we are interested in studying the working principles of this class of algorithms,

while focusing on the so-called Moea/d (Multi-objective evolutionary algorithm

based on decomposition) [11,22], which can be considered as a state-of-the-art

framework.

Motivations. The Moea/d framework is based on the decomposition of the

original MCOP into a set of smaller sub-problems that are mapped to a popu-

lation of individuals. In its basic variant [22], Moea/d considers a set of single-

objective sub-problems deﬁned using a scalarizing function transforming a multi-

dimensional objective vector into a scalar value w.r.t. one weight (or direction)

vector in the objective space. The population is then typically structured by

mapping one individual to one sub-problem targeting a diﬀerent region of the

objective space. Individuals from the population are evolved following a coopera-

tive mechanism in order for each individual (i) to optimize its own sub-problem,

and also (ii) to help solving its neighboring sub-problems. The population hence

ends up having a good quality w.r.t. all sub-problems. Although being extremely

simple and ﬂexible, the computational ﬂow of Moea/d is constantly redesigned

to deal with diﬀerent issues. Diﬀerent Moea/d variants have been proposed so

far in the literature, e.g., to study the impact of elitist replacements [19], of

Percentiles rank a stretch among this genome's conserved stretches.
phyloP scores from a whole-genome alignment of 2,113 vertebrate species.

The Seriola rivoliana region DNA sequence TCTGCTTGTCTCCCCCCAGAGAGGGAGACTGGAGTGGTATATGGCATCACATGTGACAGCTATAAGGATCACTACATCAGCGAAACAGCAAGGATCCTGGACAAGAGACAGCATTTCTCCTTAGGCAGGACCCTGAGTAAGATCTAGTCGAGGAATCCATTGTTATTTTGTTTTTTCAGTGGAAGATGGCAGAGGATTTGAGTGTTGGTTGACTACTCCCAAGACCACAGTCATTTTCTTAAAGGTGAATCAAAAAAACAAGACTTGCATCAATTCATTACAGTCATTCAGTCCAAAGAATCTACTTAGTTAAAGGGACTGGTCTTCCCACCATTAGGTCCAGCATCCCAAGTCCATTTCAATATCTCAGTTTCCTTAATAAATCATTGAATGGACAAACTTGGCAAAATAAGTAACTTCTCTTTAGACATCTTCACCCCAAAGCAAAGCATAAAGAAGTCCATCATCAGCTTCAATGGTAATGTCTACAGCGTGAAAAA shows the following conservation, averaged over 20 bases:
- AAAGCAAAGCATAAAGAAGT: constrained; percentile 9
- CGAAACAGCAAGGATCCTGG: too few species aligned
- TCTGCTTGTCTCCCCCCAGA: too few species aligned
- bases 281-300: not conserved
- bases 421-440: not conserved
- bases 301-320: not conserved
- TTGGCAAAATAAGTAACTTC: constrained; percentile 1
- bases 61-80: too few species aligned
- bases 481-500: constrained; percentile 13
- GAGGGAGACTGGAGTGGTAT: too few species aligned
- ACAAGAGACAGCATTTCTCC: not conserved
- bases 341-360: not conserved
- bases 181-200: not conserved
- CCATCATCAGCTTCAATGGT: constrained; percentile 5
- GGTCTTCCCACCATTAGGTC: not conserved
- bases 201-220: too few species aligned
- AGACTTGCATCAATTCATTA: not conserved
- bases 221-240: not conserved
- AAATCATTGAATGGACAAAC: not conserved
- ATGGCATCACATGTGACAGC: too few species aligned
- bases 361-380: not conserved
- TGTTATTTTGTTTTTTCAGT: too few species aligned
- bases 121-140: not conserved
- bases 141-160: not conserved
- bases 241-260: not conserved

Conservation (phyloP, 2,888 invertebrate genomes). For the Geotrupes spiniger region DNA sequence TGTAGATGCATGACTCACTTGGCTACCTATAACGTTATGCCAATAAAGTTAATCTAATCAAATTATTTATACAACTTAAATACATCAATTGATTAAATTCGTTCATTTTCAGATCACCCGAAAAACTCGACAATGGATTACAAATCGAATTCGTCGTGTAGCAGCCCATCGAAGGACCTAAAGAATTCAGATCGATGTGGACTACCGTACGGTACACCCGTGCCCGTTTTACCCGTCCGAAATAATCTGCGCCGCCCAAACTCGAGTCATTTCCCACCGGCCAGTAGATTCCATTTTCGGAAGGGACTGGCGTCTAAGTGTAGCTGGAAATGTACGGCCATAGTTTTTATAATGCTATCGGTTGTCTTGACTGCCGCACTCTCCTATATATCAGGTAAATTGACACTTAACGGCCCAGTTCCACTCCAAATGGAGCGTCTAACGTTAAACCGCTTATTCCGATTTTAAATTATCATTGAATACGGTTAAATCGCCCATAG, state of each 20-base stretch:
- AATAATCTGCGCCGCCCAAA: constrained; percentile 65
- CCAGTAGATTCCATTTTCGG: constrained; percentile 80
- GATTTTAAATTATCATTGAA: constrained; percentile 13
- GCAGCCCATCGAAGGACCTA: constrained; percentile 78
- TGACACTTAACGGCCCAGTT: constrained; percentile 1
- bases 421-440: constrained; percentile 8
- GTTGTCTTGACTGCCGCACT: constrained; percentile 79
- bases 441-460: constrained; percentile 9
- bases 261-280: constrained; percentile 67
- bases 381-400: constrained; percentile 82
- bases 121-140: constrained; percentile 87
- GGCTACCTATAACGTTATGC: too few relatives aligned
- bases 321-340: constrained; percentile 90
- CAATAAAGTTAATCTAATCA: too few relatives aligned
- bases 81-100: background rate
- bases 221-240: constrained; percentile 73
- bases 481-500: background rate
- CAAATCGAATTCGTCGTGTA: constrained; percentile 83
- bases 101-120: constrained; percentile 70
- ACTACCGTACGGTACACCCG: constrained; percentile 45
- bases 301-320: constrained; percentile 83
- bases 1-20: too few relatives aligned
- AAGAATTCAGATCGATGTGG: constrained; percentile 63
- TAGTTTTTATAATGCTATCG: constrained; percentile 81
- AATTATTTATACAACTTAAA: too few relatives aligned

generational design [13], or of stable-matching based evolution [12], and other

mechanisms [1]. In this paper, we are interested in the interdependence between

the population size, which is implied by the number of sub-problems deﬁned in

the initial decomposition, and the internal evolution mechanisms of Moea/d.

The population size has a deep impact on the dynamics and performance of

EAs. In Moea/d, the sub-problems target diversiﬁed and representative regions

of the Pareto front. They are usually deﬁned to spread evenly in the objective

space. Depending on the shape of the (unknown) Pareto front, and on the num-

ber of objectives, one may need to deﬁne a diﬀerent number of sub-problems.

Since, the population is structured following the so-deﬁned sub-problems, it is

not clear how the robustness of the Moea/d selection and replacement strate-

gies can be impacted by a particular setting of the population size. Conversely,

it is not clear what population size shall be chosen, and how to design a selection

and replacement mechanism implying a high-quality approximation. Besides, the

proper setting of the population size (see e.g. [6,8,20]) in is EAs can depend on

the problem properties, for example in terms of solving diﬃculty. EMO algo-

rithms are no exceptions. In Moea/d, sub-problems may have diﬀerent charac-

teristics, and the selection and replacement mechanisms can be guided by such

Population Size and Sub-problem Selection in MOEA/D 133

considerations. This is for example the case for a number of Moea/d variants

where it is argued that some sub-problems might be more diﬃcult to solve than

others [18,23], and hence that the population shall be guided accordingly.

Methodology and Contribution. In this paper, we rely on the observation

that the guiding principle of Moea/d can be leveraged in order to support a

simple and high-level tunable design of the selection and replacement mecha-